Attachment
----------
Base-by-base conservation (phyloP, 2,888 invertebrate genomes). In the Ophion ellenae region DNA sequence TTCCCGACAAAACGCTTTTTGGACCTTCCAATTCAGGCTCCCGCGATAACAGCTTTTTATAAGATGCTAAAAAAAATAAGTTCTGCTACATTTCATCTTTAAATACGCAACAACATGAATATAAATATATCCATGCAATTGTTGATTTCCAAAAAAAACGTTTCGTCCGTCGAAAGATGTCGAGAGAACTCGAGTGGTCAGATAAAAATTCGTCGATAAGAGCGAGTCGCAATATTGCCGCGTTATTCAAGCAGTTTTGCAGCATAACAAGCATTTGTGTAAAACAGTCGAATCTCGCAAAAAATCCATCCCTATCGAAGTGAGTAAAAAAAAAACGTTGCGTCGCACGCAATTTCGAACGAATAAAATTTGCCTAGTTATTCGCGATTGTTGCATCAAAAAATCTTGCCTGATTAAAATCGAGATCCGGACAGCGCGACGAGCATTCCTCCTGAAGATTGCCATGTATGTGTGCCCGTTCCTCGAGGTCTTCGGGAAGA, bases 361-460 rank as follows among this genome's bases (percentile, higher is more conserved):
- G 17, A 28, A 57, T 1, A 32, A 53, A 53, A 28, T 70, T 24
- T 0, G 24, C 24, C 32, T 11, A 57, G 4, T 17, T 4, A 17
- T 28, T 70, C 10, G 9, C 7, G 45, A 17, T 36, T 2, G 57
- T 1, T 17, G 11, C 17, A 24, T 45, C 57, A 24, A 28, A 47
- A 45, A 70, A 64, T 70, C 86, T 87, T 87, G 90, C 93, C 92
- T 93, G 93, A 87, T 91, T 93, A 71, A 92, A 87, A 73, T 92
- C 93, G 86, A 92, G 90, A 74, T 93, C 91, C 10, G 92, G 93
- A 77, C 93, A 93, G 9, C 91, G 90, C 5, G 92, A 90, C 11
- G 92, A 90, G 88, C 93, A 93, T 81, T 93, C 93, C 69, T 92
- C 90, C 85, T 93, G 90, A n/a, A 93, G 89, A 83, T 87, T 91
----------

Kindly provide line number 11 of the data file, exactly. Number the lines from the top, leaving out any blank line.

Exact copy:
- C 90, C 85, T 93, G 90, A n/a, A 93, G 89, A 83, T 87, T 91